“Yes, sir—I guess so. Yes, sir.”

“All right. I got rich, and I told you ninety per cent of what I know about it. The rest is decoration. All right?”

“Yes, sir.”



Chapter XXIII

None of this had anything to do with him any more. Better to be nothing than a blind doorman at the head of civilization’s parade.

And as Paul said these things to himself, a wave of sadness washed over them as though they’d been written in sand. He was understanding now that no man could live without roots—roots in a patch of desert, a red clay field, a mountain slope, a rocky coast, a city street. In black loam, in mud or sand or rock or asphalt or carpet, every man had his roots down deep—in home. A lump grew in his throat, and he couldn’t do anything about it. Doctor Paul Proteus was saying goodbye forever to home.

Chapter XXIV

“He watched his brother find peace of mind through psychiatry. That’s why he won’t have anything to do with it.”

“I don’t follow. Isn’t his brother happy?”

“Utterly and always happy. And my husband says somebody’s just got to be maladjusted; that somebody’s got to be uncomfortable enough to wonder where people are, where they’re going, and why they’re going there.”



“He said goodbye and good luck, and that some of the greatest prophets were crazy as bedbugs.”



Chapter XXIX

“You don’t matter,” said Finnerty. “You belong to History now.”

A heavy door thumped shut, and Paul knew that he was alone again, and that History, somewhere on the other side of the door, would let him out only when it was good and ready to.



Chapter XXX

“He isn’t anybody’s, and never will be. He never joined anything, his father never joined anything, and his grandfather never joined anything, and if he ever has a son, he’ll never join anything either.”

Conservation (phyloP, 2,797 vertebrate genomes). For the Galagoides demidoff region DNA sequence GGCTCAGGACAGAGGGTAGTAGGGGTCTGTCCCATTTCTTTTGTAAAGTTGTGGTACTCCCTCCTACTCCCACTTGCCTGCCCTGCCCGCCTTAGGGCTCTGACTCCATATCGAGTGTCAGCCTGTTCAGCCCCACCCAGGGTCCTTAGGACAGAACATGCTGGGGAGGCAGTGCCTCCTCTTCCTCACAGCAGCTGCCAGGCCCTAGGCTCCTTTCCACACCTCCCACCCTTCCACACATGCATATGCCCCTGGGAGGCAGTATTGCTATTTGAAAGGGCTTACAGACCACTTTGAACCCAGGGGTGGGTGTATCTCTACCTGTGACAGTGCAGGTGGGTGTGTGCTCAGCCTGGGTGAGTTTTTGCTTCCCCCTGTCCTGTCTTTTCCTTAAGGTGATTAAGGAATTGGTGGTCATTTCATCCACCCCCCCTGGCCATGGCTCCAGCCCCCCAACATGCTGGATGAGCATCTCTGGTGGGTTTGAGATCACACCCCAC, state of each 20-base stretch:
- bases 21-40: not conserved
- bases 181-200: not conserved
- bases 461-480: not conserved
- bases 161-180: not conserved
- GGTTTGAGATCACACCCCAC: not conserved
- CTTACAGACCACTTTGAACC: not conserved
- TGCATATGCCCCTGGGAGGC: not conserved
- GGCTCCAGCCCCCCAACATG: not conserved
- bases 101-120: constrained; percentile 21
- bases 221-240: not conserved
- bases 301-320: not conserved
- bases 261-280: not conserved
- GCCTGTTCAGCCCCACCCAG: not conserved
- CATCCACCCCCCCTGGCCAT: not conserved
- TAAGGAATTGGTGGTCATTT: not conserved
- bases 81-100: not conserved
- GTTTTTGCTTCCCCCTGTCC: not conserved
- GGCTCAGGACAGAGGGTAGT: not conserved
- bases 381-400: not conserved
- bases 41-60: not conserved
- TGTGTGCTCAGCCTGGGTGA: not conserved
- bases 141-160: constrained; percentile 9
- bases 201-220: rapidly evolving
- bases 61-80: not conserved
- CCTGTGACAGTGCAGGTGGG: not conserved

“What’s his reason?” asked Paul.

“Says it’s all he can do to figure out what he represents without trying to represent a thousand other people besides,” said Finnerty.

“Are there any conditions under which he’d join?” asked the man who’d been nervous about loose recruiting methods.

“One,” said Finnerty. “When everybody looks and thinks exactly the way Alfy Tucci does.”

Lasher smiled sadly. “The great American individual,” he said. “Thinks he’s the embodiment of liberal thought throughout the ages. Stands on his own two feet, by God, alone and motionless. He’d make a good lamp post, if he’d weather better and didn’t have to eat.”



“You perhaps disagree with the antique and vain notion of Man’s being a creation of God.

“But I find it a far more defensible belief than the one implicit in intemperate faith in lawless technological progress—namely, that man is on earth to create more durable and efficient images of himself, and, hence, to eliminate any justification at all for his own continued existence.”



Chapter XXXI

Here it was again, the most ancient of roadforks, one that Paul had glimpsed before, in Kroner’s study, months ago. The choice of one course or the other had nothing to do with machines, hierarchies, economics, love, age. It was a purely internal matter. Every child older than six knew the fork, and knew what the good guys did here, and what the bad guys did here. The fork was a familiar one in folk tales the world over, and the good guys and the bad guys, whether in chaps, breechclouts, serapes, leopardskins, or banker’s gray pinstripes, all separated here.

Bad guys turned informer. Good guys didn’t—no matter when, no matter what.

Kroner cleared his throat. “I said, ‘who’s their leader, Paul?’ ”

“I am,” said Paul. “And I wish to God I were a better one.”

The instant he’d said it, he knew it was true, and knew what his father had known—what it was to belong and believe.

Chapter XXXII

“The first step would be to get Americans to agree that limitations be placed on the scope of machines.”

“You would get this agreement by force, if necessary? You would force this artificial condition, this step backward, on the American people?”

“What distinguishes man from the rest of the animals is his ability to do artificial things,” said Paul. “To his greater glory, I say. And a step backward, after making a wrong turn, is a step in the right direction.”

The machines and the institutions of government were so integrated that trying to attack one without damaging the other was like trying to remove a diseased brain in order to save a patient. There would have to be a seizure of power—a benevolent seizure, but a seizure nonetheless.
Chapter XXXIV

“You can’t ask men to attack pillboxes cold sober,” said Finnerty.

“And you can’t ask them to stop when they’re drunk,” said Paul.

text checked (see note) Nov 2010